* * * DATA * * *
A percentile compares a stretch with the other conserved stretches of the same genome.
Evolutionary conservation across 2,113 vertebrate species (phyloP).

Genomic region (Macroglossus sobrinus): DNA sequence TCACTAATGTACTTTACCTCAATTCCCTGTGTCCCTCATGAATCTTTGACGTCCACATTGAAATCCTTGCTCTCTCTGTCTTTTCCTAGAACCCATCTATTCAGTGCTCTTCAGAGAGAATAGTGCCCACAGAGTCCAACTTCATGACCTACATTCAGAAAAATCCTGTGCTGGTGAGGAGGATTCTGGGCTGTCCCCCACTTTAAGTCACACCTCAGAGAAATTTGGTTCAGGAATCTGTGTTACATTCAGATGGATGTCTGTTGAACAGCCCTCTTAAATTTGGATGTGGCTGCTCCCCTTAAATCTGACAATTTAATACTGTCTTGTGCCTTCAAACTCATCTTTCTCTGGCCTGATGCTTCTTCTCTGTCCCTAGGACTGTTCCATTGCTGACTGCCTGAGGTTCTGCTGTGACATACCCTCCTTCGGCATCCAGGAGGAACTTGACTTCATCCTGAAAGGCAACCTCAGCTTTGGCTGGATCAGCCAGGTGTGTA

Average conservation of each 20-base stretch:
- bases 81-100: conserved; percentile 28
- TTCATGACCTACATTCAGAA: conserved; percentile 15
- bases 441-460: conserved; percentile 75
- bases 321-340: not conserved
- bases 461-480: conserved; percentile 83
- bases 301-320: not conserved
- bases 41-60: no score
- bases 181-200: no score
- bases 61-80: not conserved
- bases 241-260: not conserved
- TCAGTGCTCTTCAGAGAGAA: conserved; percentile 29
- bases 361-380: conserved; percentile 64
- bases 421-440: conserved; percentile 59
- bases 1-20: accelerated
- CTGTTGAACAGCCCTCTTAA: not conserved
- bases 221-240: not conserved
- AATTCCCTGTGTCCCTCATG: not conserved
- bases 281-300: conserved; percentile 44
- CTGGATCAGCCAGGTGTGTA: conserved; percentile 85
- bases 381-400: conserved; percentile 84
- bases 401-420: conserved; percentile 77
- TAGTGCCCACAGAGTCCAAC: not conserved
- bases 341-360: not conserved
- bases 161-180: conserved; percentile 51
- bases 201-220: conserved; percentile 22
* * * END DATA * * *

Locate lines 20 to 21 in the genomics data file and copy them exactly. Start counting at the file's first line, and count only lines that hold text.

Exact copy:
- bases 221-240: not conserved
- AATTCCCTGTGTCCCTCATG: not conserved